Serving as a busy surgeon or surgical trainee is always a balancing act. Making time to fill a seat on one committee often means leaving an unfilled seat someplace else. Each time a surgeon is unable to attend a meeting leads to less inclusivity at future meetings, as these are often scheduled by, and with flexibility for, those who were in attendance. Allocating time for the myriad duties of a surgeon often is a game of musical chairs that requires prioritizing patient care at the expense of advocacy-related efforts that also benefit our patients and our careers.
Social media has proven a powerful tool for, and an amplifier of, the surgeon’s voice. It provides flexibility for surgeons, allowing them to advocate for essential issues between cases or at the end of the day. However, translating this public dissemination of knowledge and information into actionable initiatives requires additional time and effort. The leaders of the Residents and Associates Society of the American College of Surgeons (RAS-ACS) anticipate that this issue of the Bulletin will motivate young surgeons to become and remain active in local and national efforts to improve the quality of care for their patients and to work toward addressing policies that affect surgical practice.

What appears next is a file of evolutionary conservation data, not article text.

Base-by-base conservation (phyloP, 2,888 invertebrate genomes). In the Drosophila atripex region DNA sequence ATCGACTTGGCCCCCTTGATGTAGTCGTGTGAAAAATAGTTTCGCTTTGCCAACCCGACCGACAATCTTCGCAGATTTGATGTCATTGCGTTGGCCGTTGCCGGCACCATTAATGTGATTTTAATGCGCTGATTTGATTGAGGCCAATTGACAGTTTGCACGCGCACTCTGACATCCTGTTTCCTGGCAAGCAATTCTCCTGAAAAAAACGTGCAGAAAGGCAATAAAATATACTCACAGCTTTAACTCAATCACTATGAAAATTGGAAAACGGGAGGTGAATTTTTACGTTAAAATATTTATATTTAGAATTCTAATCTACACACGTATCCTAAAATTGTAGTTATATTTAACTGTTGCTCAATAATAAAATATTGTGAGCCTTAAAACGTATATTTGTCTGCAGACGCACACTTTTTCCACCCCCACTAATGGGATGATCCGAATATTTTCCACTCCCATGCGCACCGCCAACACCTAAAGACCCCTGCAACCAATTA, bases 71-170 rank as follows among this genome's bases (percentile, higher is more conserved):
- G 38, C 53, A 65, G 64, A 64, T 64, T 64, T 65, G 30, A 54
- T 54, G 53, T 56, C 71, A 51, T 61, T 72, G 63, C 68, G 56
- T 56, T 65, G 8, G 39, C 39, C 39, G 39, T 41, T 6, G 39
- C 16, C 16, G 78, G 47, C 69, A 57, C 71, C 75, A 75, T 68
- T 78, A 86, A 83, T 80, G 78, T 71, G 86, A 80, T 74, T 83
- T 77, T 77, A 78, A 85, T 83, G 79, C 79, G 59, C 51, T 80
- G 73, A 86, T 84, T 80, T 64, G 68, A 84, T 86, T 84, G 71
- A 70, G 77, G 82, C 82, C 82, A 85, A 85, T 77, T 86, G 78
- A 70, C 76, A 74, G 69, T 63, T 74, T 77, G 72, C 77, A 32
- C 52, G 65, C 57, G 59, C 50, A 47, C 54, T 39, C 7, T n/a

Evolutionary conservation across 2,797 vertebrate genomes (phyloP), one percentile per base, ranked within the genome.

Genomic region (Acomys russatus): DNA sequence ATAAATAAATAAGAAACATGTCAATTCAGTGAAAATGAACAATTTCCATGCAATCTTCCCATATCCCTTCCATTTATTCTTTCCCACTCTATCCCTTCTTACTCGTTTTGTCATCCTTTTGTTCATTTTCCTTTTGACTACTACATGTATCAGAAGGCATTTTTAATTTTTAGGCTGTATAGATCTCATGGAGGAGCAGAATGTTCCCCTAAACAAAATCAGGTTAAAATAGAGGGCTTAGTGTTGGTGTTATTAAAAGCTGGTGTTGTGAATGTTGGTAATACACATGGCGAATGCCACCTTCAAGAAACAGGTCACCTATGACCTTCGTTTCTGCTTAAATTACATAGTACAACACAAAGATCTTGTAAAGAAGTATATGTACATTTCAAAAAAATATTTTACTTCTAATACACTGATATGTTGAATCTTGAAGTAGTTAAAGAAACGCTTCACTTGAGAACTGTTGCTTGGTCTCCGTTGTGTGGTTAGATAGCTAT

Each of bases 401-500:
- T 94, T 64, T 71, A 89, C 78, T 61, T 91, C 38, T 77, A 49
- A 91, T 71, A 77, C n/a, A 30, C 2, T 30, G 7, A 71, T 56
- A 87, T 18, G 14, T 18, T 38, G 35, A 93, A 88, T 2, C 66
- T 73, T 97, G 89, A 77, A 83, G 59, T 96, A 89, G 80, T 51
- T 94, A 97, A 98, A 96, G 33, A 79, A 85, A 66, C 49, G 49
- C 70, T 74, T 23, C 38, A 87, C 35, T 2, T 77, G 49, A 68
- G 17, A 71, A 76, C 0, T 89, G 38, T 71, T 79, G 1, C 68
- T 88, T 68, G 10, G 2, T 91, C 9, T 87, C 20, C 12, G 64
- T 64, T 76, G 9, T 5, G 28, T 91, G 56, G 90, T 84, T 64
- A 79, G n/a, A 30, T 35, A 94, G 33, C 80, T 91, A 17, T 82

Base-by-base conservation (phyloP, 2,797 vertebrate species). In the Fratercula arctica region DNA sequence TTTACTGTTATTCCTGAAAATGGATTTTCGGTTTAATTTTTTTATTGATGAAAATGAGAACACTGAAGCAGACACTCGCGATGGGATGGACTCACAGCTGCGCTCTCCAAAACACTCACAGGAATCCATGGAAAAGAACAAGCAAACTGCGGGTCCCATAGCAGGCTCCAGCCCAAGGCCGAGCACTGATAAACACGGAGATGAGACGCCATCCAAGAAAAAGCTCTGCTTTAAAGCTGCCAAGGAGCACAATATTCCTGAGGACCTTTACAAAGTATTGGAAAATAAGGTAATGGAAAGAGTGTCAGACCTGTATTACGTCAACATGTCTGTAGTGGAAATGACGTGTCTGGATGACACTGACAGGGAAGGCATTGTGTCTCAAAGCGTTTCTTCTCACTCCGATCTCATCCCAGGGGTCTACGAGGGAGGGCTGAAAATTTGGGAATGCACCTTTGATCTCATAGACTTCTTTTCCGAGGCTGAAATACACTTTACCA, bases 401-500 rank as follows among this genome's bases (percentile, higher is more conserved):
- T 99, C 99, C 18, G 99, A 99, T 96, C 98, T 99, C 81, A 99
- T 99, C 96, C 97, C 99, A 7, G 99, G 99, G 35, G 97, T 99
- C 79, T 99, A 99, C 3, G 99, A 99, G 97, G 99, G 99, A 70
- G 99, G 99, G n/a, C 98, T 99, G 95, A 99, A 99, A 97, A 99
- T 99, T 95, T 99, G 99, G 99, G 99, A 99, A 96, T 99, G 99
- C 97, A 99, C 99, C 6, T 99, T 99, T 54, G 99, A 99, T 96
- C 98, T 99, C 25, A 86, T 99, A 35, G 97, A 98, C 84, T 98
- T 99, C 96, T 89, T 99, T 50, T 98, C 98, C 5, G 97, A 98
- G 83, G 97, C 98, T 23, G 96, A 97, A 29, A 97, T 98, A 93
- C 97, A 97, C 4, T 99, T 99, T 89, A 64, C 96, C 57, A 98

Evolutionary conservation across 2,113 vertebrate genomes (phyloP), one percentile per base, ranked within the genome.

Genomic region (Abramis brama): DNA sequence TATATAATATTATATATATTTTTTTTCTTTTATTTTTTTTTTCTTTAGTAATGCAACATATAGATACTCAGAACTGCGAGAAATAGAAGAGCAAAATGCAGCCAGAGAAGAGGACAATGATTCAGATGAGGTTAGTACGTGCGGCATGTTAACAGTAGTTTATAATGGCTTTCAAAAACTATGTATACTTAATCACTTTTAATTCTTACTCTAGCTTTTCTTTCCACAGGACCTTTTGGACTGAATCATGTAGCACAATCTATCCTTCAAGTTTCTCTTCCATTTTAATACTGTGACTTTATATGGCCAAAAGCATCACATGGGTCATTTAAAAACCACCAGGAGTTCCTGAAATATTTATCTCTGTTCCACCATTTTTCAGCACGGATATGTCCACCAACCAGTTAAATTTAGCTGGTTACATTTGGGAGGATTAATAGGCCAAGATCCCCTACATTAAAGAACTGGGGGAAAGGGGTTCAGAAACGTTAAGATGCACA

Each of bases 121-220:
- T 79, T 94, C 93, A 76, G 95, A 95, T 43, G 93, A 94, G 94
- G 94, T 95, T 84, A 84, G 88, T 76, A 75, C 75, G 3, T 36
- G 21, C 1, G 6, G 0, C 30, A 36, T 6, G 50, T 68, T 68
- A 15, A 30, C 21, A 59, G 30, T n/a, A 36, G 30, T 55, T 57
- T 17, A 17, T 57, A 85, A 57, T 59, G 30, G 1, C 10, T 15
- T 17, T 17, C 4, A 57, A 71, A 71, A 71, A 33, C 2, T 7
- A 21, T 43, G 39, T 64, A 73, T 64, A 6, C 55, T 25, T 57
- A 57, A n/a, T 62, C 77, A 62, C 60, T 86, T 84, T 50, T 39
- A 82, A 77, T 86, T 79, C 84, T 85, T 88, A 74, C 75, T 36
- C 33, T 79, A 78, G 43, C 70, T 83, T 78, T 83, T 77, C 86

In this issue, the RAS-ACS offers six articles from its committees and workgroups. The topics include the following:
- The effect of policy on surgical education and the need for education on policy
- Past successes and current issues relevant to surgeons
- Firearm injury prevention efforts
- Initiatives of surgical societies
- Road traffic injuries and public health advocacy on a global scale
- Young surgeon involvement in health care advocacy
We thank the ACS and the Bulletin for providing a platform for RAS-ACS members to discuss surgeon advocacy. Each article provides insights and resources for those surgeons and trainees interested in health care policy.
Residents, fellows, and new faculty are encouraged to join any RAS standing committee, including the Advocacy and Issues Committee, Associate Fellows Committee, Communications Committee, Education Committee, Membership Committee, and the Global Surgery Work Group.